News & Politics  
comments_image Comments

The Conference Table or the Battlefield

Slandering the U.N. as 'ineffective' is more popular than NASCAR racing -- but there have been no nuclear conflicts since the U.N. was formed.
 
 
Share
 
 
 
 

In the fall of 2002, President Bush said the United Nations was becoming "an ineffective debating society."

These days, slandering the U.N. as "ineffective" is more popular than NASCAR racing. Some demonize the institution, believing it to be the prelude to a "One World Government" ruled by the anti-Christ as "prophesied" in the Book of Revelation.  

Suspect biblical interpretation aside, I'm with President Eisenhower on this one: "With all the defects, with all the failures...the U.N. still represents man's best-organized hope to substitute the conference table for the battlefield."  

As inhabitants of an "unconquerable world" -- to borrow Jonathan Schell's apt phrase -- turning away from the international conference table is to invite a self-fulfilling apocalyptic prophecy.

True, the U.N. record on enforcing security measures isn't great. But that's a small (OK, very small) part of the U.N.'s many functions. The enforcement problem isn't a new one. Gabriel Kolko's 1968 book, "The Politics of War", argued that the U.N. "failed before it began...Washington conceived it with exceptions and loopholes, in an atmosphere of suspicion and manipulation, not as a forum for agreement, but as an instrument in the Great Power conflict."  

To get the nitty-gritty about the U.N.'s American roots, as well as the "suspicion and manipulation" of U.S. policymakers at the San Francisco and Dumbarton Oaks conferences, check out Stephen Schlesinger's "Act of Creation: The Founding of the United Nations."  

But why throw out the baby, tub and plumbing with the bath water, as John Bolton fantasizes? The U.N. can take partial, if not total, credit for a number of significant contributions to global peace and security. Two important contributions come immediately to mind:  

1.) The U.N. is "the preeminent institutional source of international law," as international law scholar Christopher Joyner puts it.  

"The United Nations is not a magic bullet capable of producing international justice and rectitude," Joyner adds. Rather, law created through the U.N. "can only be as strong as its member states - especially the Great Powers on the Security Council - are willing to make it be."  

It should be noted, the genocide in Rwanda wasn't stopped by the U.N. because of a veto by the U.S., the creators of the U.N.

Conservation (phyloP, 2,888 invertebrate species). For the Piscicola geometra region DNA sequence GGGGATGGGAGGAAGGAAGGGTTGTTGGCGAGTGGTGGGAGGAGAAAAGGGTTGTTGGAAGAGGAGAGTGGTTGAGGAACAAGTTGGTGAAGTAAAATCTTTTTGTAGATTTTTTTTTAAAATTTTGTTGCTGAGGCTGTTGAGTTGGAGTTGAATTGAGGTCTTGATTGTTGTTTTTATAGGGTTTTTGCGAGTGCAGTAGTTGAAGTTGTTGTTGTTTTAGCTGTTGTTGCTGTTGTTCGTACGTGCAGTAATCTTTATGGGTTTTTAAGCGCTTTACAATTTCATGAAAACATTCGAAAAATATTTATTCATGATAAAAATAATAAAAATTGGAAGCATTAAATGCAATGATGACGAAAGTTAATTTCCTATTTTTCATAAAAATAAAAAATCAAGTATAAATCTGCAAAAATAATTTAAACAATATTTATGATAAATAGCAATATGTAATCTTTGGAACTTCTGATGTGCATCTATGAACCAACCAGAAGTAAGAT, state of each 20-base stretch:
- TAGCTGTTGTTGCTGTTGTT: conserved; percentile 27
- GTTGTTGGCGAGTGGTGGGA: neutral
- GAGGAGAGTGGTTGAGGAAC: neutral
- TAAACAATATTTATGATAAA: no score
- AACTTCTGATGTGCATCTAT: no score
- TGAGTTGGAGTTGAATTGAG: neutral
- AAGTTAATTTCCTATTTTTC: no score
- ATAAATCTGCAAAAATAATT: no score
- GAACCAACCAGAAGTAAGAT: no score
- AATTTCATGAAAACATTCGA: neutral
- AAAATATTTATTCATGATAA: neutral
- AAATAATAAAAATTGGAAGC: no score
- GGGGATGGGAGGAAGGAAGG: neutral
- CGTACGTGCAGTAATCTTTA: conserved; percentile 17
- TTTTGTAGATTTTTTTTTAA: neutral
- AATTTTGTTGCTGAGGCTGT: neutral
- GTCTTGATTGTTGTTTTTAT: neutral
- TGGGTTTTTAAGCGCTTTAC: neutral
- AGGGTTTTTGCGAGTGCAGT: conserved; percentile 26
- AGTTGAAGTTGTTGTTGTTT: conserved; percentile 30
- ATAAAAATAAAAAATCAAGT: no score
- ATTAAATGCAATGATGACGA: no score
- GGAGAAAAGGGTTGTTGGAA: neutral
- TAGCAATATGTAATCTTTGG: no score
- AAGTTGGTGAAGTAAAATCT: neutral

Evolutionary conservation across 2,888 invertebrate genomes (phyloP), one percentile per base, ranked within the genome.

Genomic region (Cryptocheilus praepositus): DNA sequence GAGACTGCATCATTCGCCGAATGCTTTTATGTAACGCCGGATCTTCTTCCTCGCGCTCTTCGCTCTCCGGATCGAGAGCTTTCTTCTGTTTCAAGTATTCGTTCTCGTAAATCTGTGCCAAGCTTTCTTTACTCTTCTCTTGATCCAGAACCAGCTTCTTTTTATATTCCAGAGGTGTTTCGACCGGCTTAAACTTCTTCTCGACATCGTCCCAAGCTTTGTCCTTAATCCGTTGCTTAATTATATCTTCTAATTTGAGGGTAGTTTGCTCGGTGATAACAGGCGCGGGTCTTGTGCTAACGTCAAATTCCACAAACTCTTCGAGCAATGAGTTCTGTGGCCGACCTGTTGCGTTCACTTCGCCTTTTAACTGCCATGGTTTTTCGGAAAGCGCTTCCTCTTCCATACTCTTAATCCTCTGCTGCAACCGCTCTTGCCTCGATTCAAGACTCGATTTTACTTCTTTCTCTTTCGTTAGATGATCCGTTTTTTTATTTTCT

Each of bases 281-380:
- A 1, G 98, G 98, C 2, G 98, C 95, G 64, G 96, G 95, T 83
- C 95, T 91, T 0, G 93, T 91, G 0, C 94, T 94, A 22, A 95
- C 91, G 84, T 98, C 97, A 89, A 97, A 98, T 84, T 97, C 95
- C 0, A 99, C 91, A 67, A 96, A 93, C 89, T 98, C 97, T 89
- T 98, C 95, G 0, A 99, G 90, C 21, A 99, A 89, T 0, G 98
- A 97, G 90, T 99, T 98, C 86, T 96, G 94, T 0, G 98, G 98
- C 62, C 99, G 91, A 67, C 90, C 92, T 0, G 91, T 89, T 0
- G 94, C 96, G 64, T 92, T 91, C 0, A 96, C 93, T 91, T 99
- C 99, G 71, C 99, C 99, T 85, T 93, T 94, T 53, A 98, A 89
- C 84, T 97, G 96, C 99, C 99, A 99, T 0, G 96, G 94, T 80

2.) There have been no nuclear conflicts since the U.N. was established. You didn't think nonproliferation treaties were facilitated at a ranch in Crawford, Texas, did you?  

No doubt, there are those who point to the oil-for-food "scandal," as if stealing-crumbs-from-the-cookie-jar is somehow more scandalous than the fact that the "humanitarian" program didn't even begin until five years after Gulf War I when the U.N. was reporting "near apocalyptic" damage in Iraq.  

A 1991 U.N. report concluded: "It is unmistakable that the Iraqi people may soon face a famine (and epidemics) if massive aid (is) not rapidly met. Time is short."   Five years later, the gracious gift of Resolution 986 was bestowed on Iraq, but with an oil-sales cap. In a country of 23 million, the planned oil-for-food revenues equaled $200 worth of goods per-capita per-year.  

"Even allowing for domestic production outside the oil-for-food program and for smuggling, the result still appears to leave Iraqi citizens an exceedingly low per-capita income, which may be at or below the $1 per day World Bank threshold of absolute poverty," a 2002 Global Policy Forum study noted.  

By George, if only the U.N. were a debating society and not an instrument of the Great Powers!  

Given the Bush administration's track record on threat-assessments, maybe this time around we'll have a real debate before military action is taken. And just maybe the "liberal" media won't report administration claims as if gospel truths are being proclaimed.  

After all, as Joseph Joubert observed, "it is better to debate a question without settling it than to settle a question without debating it." And, I would add, especially when we're talking about nukes in an unconquerable world.

Sean Gonsalves is a Cape Cod Times staff reporter and a syndicated columnist.